Written by Ivan Yaskey
12th June 2019
Making Sense of Minimalist Menswear
We’re living in an antithetical Horders world. Contrary to the image of homes (and wardrobes) packed to the gills in all sorts of stuff, this post-Marie Kondo landscape means paring down (and even paring down again) your belongings. That “Does it spark joy?” concept has even crept into the aesthetically excessive streetwear market: Back in February, multiple sources reported that Grailed.com saw an influx of listings.
If you’re not caught up in the hype (and don’t want to spend a month’s salary on Depop), it’s a simple solution for grabbing that impossible-to-find collab collection. But, this to-the-bare-minimum approach that’s an inch above ascetic has also shed light on minimalist menswear, and what it means, in this day and age, to truly keep things down to basics. For a head’s up, it’s far more than cleaning out your wardrobes and feeling satisfied.
Although, that idea itself makes a solid starting spot. Let’s explore what it means to be minimalist in a menswear sense:
Where All This Minimalism Comes From
Men’s fashion is so full of patterns, flashy colours, and once-and-done limited-edition collaborations, you’d think we were living back in the ‘80s. Not aesthetically, of course. Instead, menswear’s going through its own Dynasty-meets-Wall Street era where flaunting your (high dollar) style is expected, and greed is good. Only, it’s for the latest Supreme drop and not, say, that house in the suburbs.
Especially at last year’s London Fashion Week, runway presentations illustrated this change. Tailoring took a distant backseat until recently; taking its place, neon, slouchy fits, glossy fabrics, and ‘90s-based silhouettes eclipsed what we’ve all considered menswear’s cornerstone. Yet, this past year, suiting gained some of its lost ground and, by absorbing some streetwear-fueled elements, hinted at its essentialness to hypebeasts.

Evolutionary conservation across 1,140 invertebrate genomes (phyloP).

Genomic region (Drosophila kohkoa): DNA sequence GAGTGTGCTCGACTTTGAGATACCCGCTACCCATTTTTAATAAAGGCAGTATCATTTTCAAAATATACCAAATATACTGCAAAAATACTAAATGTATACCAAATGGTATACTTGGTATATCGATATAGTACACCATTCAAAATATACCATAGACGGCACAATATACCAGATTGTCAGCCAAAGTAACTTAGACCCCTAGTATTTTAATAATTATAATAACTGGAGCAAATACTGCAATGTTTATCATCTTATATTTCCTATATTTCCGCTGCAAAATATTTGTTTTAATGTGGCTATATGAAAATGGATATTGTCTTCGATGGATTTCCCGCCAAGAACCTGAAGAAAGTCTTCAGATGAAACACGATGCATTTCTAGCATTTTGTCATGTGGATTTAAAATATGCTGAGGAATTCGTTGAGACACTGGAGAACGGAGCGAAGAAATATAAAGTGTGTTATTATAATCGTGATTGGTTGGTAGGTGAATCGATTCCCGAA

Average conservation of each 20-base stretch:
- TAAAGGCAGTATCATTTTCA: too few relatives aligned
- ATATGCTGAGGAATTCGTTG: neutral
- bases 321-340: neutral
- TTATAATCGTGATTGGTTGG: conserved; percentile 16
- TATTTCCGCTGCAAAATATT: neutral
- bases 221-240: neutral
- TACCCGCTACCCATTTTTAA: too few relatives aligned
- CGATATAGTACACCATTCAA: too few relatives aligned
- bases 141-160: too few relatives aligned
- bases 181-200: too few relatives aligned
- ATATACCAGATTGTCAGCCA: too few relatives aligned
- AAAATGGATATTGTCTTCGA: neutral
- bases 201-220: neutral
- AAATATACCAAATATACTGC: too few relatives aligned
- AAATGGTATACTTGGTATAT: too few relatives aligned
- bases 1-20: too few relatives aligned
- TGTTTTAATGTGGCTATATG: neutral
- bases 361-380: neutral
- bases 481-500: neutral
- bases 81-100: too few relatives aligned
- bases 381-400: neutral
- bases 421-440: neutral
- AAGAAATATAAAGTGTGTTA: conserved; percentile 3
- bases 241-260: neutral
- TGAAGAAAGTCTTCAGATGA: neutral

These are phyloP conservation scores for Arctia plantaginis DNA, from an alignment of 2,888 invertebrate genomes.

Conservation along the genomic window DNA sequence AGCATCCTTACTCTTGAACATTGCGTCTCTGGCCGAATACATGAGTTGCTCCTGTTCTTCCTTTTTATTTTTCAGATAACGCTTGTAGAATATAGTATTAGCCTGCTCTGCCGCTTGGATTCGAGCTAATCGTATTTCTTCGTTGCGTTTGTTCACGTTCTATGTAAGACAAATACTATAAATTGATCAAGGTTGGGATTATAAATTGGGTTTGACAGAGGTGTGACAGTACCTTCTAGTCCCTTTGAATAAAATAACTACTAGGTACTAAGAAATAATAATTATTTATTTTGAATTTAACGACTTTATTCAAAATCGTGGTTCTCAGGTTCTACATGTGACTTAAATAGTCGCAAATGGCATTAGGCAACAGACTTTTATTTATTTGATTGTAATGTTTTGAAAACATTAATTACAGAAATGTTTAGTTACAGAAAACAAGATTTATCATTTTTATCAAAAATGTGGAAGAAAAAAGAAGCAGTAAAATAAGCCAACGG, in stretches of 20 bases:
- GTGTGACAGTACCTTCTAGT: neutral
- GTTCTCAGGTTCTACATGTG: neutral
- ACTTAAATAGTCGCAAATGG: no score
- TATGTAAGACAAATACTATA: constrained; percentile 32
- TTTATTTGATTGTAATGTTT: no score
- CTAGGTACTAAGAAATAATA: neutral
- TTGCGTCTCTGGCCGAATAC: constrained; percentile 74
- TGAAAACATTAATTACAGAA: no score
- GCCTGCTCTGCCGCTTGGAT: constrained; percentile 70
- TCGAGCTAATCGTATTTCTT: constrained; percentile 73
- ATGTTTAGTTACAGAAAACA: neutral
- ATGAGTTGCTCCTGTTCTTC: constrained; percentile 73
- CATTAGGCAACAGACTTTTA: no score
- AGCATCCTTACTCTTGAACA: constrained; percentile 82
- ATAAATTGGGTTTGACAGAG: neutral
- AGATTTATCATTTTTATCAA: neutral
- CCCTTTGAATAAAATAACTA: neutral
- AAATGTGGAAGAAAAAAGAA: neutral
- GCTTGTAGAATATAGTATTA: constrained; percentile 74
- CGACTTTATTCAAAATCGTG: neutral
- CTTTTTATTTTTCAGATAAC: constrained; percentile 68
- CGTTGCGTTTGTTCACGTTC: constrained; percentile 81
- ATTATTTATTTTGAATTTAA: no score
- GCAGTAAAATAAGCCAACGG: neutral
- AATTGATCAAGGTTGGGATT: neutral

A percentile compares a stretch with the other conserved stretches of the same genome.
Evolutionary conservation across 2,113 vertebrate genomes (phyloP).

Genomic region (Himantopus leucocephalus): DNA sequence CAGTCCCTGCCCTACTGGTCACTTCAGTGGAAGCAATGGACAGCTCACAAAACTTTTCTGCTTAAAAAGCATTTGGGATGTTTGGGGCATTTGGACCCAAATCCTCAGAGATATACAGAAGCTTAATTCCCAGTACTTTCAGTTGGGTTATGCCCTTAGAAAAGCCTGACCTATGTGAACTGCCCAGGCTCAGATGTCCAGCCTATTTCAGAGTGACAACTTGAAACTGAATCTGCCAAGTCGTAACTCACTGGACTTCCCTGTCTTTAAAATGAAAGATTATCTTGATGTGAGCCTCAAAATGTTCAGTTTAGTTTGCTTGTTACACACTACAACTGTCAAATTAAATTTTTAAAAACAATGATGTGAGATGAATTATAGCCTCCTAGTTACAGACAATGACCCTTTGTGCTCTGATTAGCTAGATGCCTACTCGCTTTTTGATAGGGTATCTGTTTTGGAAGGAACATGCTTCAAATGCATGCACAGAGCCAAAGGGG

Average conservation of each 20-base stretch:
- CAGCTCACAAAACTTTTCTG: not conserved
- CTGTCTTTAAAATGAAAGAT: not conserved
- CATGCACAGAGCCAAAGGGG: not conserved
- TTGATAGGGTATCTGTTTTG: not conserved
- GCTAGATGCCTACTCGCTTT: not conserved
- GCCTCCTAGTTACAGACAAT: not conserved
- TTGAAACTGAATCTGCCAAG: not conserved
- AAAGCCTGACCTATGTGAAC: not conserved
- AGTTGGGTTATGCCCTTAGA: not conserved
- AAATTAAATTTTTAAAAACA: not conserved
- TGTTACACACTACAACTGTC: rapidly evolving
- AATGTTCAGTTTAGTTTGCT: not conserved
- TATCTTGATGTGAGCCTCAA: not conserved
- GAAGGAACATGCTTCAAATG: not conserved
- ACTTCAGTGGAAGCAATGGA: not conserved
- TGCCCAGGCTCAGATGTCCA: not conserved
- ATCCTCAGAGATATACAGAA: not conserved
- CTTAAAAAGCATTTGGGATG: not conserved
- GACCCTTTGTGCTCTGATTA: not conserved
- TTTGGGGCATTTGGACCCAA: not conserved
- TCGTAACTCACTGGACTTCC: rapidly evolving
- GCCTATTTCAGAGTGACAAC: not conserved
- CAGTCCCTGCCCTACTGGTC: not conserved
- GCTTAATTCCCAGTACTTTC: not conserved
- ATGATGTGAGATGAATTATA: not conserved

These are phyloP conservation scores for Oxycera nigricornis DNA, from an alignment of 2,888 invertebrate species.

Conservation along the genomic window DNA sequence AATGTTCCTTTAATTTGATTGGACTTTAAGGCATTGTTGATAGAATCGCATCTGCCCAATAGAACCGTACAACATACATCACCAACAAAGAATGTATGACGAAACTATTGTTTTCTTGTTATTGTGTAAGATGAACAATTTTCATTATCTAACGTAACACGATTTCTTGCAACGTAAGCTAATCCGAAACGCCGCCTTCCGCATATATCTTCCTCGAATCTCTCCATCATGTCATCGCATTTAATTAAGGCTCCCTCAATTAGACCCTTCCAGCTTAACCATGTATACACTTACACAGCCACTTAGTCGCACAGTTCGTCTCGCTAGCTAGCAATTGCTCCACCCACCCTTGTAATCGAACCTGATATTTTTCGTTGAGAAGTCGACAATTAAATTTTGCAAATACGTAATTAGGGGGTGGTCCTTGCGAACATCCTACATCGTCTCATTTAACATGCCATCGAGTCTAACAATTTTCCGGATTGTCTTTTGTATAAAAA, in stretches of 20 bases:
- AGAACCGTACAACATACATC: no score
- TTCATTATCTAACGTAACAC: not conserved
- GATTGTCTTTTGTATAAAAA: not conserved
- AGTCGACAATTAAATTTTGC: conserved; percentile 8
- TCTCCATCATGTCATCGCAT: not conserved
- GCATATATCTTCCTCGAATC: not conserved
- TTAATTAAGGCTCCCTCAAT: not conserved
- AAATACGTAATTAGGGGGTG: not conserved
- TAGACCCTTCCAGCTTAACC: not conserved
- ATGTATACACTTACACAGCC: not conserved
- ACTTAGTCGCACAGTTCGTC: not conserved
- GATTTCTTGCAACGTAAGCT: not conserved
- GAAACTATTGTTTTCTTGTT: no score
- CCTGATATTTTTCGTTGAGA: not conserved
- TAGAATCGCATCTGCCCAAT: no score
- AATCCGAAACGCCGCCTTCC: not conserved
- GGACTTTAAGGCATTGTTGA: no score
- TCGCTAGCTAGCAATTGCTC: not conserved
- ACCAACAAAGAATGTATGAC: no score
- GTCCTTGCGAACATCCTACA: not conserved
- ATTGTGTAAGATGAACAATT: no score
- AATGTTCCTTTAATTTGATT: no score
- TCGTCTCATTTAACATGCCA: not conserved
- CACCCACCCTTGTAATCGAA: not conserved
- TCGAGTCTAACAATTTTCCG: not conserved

Minimalism marks a secondary reaction. Think smaller – and fewer – collections, neutral colours, and fits rooted in no particular place in time. On the other hand, minimalism shouldn’t be confused with classic or timeless style. There’s some overlap – for instance, pieces should last multiple seasons, and quality over quantity is expected. But, “classic” often evokes mid-20th century silhouettes that return at regular intervals.
As one strong example, the camp collar shirt fits into these categories. On the other hand, if you add beach chair stripes, it’s still “classic” – you could, for instance, easily picture a Kennedy, both past and present, wearing one at Martha’s Vineyard. The print, however, edges it out of minimalist fashion. It’s simply too busy and not versatile enough to have staying power.
Defining Minimalist Menswear
So, then, if all prints are out but some silhouettes are in, what counts as truly minimalist? To start, minimalist menswear ends up being both an approach to your wardrobe, and a specific aesthetic.
As a foundation, the whole point is to keep your clothing choices down to the most versatile pieces. To sum it up, it’s the whole “build up your basics” approach you’ve read about on countless menswear websites, but taken to an extreme. Whatever you own should pair well with everything else in your wardrobe. There should be no “I don’t have anything to wear today!” moments that eventually propel you to go shopping, and fill your wardrobe with more stuff you don’t have space for (and that won’t match most of the items already there). In one sense, it’s the menswear equivalent of Henry Ford’s interchangeable parts concept.